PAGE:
Houdek loam was designated as a South Dakota state symbol by the 1990 legislature. It is pronounced hoo-dek. This soil and similar soils have been mapped on about 600,000 acres.
Soil scientists, working with the United States Soil Conservation Service (now Natural Resources Conservation Service), have identified over 500 different soils in South Dakota. Houdek soil, a deep, well drained, loamy soil, represents many soils formed in South Dakota under the influence of prairie grass. The surface layer is dark colored from decayed plants and other material that has been deposited over thousands of years.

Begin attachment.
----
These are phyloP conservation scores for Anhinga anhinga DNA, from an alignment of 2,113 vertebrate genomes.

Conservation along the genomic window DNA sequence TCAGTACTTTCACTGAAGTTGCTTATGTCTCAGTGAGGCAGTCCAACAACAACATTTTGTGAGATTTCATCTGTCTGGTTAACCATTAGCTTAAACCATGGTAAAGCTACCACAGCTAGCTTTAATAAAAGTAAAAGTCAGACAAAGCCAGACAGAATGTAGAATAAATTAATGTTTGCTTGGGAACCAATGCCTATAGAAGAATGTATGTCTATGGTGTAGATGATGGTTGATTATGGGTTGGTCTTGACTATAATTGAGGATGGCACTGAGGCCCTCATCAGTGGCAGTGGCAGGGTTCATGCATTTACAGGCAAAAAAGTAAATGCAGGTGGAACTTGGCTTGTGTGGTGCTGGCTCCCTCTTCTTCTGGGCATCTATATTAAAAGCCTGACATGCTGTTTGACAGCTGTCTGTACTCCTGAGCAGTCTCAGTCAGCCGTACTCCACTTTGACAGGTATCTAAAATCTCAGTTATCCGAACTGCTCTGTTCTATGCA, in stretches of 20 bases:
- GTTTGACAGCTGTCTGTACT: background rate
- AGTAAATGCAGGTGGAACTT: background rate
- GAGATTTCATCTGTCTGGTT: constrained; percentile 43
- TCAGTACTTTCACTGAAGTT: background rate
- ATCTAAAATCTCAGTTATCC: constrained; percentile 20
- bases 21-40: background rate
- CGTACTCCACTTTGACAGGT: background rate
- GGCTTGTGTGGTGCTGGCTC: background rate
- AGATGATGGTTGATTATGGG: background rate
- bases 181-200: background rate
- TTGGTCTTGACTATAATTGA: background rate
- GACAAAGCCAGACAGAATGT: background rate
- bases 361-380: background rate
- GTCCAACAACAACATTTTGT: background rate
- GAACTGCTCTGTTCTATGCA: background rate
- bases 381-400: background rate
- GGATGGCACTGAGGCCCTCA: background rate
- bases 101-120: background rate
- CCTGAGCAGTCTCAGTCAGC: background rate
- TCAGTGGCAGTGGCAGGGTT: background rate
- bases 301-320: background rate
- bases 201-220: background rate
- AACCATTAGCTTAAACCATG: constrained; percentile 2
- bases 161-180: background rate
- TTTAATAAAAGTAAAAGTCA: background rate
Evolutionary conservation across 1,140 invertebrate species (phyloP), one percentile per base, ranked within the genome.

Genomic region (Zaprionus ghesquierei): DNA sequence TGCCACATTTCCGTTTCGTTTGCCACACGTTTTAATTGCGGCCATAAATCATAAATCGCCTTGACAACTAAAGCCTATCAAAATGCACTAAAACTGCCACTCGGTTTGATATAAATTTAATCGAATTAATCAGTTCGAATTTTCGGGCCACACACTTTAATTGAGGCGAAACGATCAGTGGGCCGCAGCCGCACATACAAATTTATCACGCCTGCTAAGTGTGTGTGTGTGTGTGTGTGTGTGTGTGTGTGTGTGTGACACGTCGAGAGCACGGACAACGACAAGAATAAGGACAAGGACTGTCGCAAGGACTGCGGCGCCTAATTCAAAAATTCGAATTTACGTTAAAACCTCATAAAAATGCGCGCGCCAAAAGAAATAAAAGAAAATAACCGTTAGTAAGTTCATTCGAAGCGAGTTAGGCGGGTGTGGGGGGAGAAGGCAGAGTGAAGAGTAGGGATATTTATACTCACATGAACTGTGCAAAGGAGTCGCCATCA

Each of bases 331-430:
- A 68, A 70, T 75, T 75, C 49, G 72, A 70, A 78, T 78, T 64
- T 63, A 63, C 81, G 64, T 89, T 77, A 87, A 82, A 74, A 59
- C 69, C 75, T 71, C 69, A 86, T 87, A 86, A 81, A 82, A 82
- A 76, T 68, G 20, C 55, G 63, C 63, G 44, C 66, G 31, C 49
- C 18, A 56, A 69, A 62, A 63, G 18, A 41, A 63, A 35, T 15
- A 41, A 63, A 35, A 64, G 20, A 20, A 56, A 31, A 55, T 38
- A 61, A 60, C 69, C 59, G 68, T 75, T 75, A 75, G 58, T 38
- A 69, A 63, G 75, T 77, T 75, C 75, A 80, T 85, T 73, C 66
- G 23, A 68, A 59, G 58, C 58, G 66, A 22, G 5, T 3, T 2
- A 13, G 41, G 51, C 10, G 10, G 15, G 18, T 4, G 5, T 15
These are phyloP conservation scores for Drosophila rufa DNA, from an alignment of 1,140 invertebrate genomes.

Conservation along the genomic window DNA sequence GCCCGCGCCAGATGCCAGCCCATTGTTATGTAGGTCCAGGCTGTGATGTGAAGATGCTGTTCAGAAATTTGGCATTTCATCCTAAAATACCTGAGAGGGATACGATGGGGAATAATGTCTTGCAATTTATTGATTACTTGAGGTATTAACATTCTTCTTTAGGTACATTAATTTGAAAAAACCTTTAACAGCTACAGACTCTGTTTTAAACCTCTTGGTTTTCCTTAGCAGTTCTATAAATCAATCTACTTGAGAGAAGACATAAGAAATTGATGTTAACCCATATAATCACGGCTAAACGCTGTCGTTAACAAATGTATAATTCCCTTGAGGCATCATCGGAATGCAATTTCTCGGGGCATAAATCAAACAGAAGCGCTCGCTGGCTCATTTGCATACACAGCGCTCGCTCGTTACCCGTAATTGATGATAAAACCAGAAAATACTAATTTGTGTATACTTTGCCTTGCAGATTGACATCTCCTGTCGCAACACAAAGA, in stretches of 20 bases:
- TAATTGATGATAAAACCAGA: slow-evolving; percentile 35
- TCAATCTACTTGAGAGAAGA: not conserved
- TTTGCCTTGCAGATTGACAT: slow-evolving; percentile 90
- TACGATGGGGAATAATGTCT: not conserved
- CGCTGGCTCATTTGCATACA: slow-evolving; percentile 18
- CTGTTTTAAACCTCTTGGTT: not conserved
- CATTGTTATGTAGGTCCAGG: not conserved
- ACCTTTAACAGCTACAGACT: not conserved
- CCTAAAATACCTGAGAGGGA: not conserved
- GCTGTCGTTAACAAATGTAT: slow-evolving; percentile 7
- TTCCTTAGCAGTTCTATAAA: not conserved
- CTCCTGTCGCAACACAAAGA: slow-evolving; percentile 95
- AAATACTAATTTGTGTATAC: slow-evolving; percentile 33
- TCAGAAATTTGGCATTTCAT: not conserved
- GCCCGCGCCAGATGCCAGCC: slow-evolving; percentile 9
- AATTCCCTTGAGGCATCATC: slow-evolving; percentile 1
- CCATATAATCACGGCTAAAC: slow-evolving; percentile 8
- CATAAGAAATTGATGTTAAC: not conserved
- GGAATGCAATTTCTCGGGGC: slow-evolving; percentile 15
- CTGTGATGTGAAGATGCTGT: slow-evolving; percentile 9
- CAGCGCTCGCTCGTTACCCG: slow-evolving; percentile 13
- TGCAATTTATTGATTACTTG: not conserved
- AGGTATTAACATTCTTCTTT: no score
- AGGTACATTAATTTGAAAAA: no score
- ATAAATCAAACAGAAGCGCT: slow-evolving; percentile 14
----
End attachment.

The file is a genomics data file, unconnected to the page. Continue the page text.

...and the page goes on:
Houdek soil is of major economic importance to South Dakota because the productive Houdek soils are often used for cropland and rangeland. Small grains, corn, sunflowers, and soybeans are commonly grown crops. Alfalfa and grass-alfalfa mixtures provide hay and pasture for grazing livestock. Large areas of Houdek soil are in native range. Crops and grasses grown on the Houdek soil also provide habitat for wildlife.